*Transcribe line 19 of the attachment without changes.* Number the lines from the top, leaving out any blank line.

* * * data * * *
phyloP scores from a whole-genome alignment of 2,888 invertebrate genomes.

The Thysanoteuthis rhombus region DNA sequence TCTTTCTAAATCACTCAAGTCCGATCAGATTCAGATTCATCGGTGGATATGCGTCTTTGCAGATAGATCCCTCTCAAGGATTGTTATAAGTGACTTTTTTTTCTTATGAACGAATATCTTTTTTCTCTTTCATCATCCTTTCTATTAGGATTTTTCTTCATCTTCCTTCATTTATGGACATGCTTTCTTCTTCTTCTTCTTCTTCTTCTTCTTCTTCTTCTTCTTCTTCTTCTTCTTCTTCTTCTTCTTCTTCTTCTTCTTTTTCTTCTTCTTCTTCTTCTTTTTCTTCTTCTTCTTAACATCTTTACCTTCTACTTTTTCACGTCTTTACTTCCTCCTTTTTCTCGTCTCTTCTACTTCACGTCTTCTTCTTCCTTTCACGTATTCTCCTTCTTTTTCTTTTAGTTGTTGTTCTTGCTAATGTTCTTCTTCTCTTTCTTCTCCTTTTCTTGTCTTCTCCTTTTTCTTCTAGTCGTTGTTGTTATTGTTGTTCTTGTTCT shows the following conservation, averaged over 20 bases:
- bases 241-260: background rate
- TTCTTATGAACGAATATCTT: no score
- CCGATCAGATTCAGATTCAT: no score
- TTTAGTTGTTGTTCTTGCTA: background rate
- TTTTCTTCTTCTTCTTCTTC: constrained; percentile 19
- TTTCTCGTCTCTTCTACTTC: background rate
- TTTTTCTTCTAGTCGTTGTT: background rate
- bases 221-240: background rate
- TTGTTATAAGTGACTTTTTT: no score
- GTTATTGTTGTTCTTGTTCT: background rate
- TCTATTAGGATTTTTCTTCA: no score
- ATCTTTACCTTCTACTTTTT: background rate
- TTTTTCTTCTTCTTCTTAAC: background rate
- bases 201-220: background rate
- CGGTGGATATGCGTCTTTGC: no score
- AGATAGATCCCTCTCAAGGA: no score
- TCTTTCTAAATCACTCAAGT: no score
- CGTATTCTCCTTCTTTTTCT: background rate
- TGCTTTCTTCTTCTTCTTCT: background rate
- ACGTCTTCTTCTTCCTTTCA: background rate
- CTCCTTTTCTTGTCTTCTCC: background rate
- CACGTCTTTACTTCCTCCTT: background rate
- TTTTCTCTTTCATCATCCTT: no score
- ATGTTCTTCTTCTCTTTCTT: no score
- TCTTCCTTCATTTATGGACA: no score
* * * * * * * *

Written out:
- TCTTTCTAAATCACTCAAGT: no score